That being said I see no logs of those IP's on my router coming in on any port from the outside.
  12. stanton, Jul 30, 2012
    Last edited: Jul 30, 2012

    macrumors member


    Jan 19, 2008
    screensharingd is a service, ie it can't normally initiate a connection. There are some exceptions, such as an echoserver, but it would require a total rewrite of the binaries involved. Thus in order to do this, they would have to have complete root access since you've upgraded to ML, since looking at my files all have been modified since upgrading to ML. I'm not saying it's impossible since they could of had root access before the upgrade, but it would take either a dedicated person, or an inside job to rewrite the binaries to accomplish the task.

    Other option would be to use a socks proxy or vpn to gain access to the network and bypass the ACLs on the router, this would show up on the logs though as coming from that IP address that is compromised and not the external address.

    Either case, the best option is to say, take all relevant log files for forensics and a legal team, and start with a fresh slate. Most likely it will also involve changing all password on the AD or LDAP as well.
  13. macrumors newbie

    Aug 6, 2012
    Same Problem and concern

    @h1kar1: I have the exact same issue after installing the newest Little Snitch. I also recently upgraded to Mountain Lion. I am not sure what has changed. I too get little snitch pop-ups saying that screensharingd.bundle wants to accept incoming connections from (insert random IP#)...on port ####. Shortly thereafter little snitch puts "terminated" over the pop-up and it goes away.

    Note that it is saying that screensharing is being "poked" to allow incoming, not outgoing. I don't recall this sort of behavior in Little Snitch before. I thought it only looked at outgoing stuff... Or, is it something different in Mountain Lion?

    I have port #### open on my router so that I can access my mac using VNC. Perhaps I should rethink that?

    It seems to me that this is just people or bots sniffing around. It's probably always been happening. Something recently has changed so that Little Snitch is alerting when these happen now. Just to be sure I ran a virus scan and ddin't find anything.

    For now, I've just been forever denying them when i see them...

    Let me know if anyone has ideas...:confused:
  14. macrumors 6502


    Feb 18, 2004
    Wilmington, DE
    For what its worth, Little Snitch 3 does filter incoming connections, and these are precisely what you are seeing with screensharingd: A series of incoming connections which have been denied. The small icon next to the IP address indicates that the connections where incoming, not outgoing.
  15. macrumors newbie

    Oct 19, 2012
    Little Snitch - screensharingd

    I'm also getting hits from these addresses.
  16. macrumors newbie

    Sep 8, 2008
    I am experiencing the same. Started getting these alerts after upgrading to Mountain Lion and a new version of Little Snitch.

    I also have screen sharing enabled and a port open on my router for VNC.

    The IP's I'm getting are:

    I'm also getting requests from IMRemoteURLConnectionAgent

    Any advice on a course of action for those of us with limited knowledge of IT?
  17. Riot Nrrrd, Jul 18, 2013
    Last edited: Jul 18, 2013

    macrumors regular

    Riot Nrrrd

    Feb 23, 2011
    Lost Androideles
    DenyHosts seems to be the best solution I can find right now.

    [Edit: It looks like Little Snitch 3.0 can filter incoming connections now. I am still on 2.3.6 which cannot do it.]

    The problem is that Apple's flimsy "Firewall" only allows connections on a per-app basis. There doesn't seem to be any option to filter by IP address in a particular app.

    In other words, you want "AppleVNCServer.bundle" to be able to accept incoming port 5900 (VNC port) connections; but you don't want bad guys to be able to connect to that port. Firewall doesn't give you fine-grained control over it like it should.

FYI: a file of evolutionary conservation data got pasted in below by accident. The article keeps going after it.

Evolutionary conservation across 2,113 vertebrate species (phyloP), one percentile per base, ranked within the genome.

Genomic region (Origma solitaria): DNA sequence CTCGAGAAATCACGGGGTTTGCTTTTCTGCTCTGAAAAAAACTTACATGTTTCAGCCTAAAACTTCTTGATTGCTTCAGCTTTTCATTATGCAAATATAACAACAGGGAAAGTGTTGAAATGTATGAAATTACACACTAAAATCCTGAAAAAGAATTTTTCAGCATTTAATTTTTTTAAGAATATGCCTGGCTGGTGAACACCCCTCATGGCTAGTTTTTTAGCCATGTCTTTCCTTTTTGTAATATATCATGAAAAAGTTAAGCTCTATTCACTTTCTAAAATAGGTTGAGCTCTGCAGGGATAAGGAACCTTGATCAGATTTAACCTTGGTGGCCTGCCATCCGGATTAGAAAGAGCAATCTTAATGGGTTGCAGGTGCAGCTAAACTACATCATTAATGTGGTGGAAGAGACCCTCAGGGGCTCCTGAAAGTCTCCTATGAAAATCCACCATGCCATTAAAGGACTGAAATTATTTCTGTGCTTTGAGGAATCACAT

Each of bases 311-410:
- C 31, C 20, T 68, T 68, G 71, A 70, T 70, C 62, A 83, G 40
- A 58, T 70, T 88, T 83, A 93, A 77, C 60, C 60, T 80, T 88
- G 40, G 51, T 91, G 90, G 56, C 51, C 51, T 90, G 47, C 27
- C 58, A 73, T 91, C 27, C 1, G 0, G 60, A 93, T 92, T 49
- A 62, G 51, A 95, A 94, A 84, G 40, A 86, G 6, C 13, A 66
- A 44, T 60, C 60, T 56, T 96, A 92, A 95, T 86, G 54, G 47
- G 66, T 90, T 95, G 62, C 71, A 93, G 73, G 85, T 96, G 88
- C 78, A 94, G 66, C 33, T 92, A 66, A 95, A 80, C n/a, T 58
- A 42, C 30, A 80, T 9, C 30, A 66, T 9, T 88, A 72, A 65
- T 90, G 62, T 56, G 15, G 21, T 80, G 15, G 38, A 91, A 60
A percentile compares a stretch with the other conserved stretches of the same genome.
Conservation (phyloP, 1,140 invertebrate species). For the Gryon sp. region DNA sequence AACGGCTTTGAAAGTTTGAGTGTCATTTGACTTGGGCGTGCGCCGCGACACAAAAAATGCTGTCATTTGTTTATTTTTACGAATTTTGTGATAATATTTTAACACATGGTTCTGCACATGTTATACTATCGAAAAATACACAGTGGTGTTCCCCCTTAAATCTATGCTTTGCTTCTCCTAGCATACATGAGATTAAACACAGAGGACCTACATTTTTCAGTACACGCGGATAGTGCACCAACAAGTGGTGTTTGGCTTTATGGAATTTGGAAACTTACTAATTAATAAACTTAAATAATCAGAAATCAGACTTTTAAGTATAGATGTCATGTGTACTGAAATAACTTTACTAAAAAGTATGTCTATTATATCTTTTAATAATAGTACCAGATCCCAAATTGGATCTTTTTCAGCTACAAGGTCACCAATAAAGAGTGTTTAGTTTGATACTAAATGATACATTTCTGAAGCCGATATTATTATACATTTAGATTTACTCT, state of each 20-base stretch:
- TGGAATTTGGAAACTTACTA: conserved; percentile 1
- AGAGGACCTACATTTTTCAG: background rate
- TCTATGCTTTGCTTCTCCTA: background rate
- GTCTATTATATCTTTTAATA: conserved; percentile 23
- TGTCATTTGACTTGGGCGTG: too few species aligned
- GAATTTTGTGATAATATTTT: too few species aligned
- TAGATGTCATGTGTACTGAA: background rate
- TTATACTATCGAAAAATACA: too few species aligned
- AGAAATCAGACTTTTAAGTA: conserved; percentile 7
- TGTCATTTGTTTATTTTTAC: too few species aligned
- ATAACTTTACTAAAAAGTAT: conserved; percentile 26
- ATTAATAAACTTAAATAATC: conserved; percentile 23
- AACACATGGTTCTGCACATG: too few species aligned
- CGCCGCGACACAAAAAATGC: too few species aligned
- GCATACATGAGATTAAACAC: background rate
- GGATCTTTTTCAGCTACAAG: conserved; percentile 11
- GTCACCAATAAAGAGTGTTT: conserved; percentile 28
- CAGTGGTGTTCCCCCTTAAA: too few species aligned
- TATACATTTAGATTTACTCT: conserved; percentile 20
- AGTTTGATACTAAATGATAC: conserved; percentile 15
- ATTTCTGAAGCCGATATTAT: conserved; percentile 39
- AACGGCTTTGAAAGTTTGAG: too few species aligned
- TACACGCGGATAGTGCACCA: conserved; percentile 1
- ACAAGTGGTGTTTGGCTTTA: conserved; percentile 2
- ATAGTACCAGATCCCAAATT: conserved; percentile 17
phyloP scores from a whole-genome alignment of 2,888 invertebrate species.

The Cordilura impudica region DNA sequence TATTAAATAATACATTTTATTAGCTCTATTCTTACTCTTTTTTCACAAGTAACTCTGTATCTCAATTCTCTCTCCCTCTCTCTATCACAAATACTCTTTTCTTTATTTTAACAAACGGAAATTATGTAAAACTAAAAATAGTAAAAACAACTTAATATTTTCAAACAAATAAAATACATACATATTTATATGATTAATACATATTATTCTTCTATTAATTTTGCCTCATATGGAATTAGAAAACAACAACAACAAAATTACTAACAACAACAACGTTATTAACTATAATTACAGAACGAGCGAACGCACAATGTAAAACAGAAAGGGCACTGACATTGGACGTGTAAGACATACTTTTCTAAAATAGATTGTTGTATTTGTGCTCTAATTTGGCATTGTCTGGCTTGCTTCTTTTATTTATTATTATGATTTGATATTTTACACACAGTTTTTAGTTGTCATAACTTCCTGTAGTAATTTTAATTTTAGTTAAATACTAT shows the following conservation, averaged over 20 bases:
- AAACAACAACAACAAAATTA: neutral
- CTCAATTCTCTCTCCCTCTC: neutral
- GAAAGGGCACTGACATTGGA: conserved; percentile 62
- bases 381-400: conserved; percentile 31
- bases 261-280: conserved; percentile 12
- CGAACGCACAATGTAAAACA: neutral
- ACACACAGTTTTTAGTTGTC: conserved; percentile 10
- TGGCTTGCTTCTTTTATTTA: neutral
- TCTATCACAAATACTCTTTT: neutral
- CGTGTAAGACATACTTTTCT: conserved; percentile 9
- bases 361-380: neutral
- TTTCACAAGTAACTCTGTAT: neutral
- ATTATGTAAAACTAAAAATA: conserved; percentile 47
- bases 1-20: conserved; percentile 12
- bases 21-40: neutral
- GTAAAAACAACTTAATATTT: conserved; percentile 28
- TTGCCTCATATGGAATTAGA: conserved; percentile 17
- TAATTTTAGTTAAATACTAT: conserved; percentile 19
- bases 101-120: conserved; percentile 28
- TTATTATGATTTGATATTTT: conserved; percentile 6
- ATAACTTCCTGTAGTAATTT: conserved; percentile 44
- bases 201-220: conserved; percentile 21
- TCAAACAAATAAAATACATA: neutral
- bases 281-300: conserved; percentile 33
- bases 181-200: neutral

Mac OS X also has the UNIX-standard ipfw command installed, but Firewall doesn't seem to use it "under the hood":
    [13:54] mymacpro:/var/log % sudo ipfw list
    65535 allow ip from any to any
    which is ironic since I'm pretty sure that's what Mac OS X Server uses under the hood for its firewalling.

    Meanwhile I am getting barraged with connections to the VNC port every day:
    [13:51] mymacpro:/var/log % grep "VNC DES" secure.log | wc -l
    despite the fact that Firewall is running and allowing VNC/ScreenSharing connections.

    I'm astounded that Apple's server is not, say, linked against TCP Wrappers so that you could set up /etc/hosts.allow entries to only allow certain IP addresses/subnets to connect to port 5900. :eek:
  18. noctographer, Jul 22, 2013
    Last edited: Jul 22, 2013

    macrumors newbie

    Jul 22, 2013
    SF, CA
    tickling AppleVNCServer causes display wake

    I run an OS X Server (Leopard) that never sleeps. I can "sleep" the display with ctl-shift-eject but it always lights up again within minutes. It's been going on for years causing LCD burn and general irritation... until solved today!

    Every screen wake coincides with a /var/log/secure.log entry as above for VNC DES from various foreign ip addresses.

    I tried to block the VNC port for any but LAN addrs, thinking I could VPN in to manage the server with VNC or ARD. (I believe Apple Remote Desktop also uses VNC port 5900).

    The OS X Server firewall is apparently overridden by the ARD client. Attempting to block port 5900 (which I had tried in the past) does nothing. There is still an early rule listed in ipfw that passes port 5900.

    So, I used ipfw to remove the default remote sharing access. In my case:
    sudo ipfw delete 01030

    Whew, relief!

    I wonder what the cumulative power bill is for keeping the displays constantly lit for years on so many Macs?
    This particular iMac 24 server uses an additional 50 to 80 Watts with the display lit, depending on the brightness setting. 50W costs me $75/yr. That's about $500 this bug has bitten off me alone. :eek:

    I'm looking forward to having a dark apartment at night, now.
  19. macrumors newbie

    Jun 9, 2009
    Does this have anything to do with Find My Mac? I started getting this after the upgrade to Mountain Lion and Little Snitch 3. But when installing ML, I allowed "Find My Mac" which supposedly lets you find and lock or erase your mac remotely.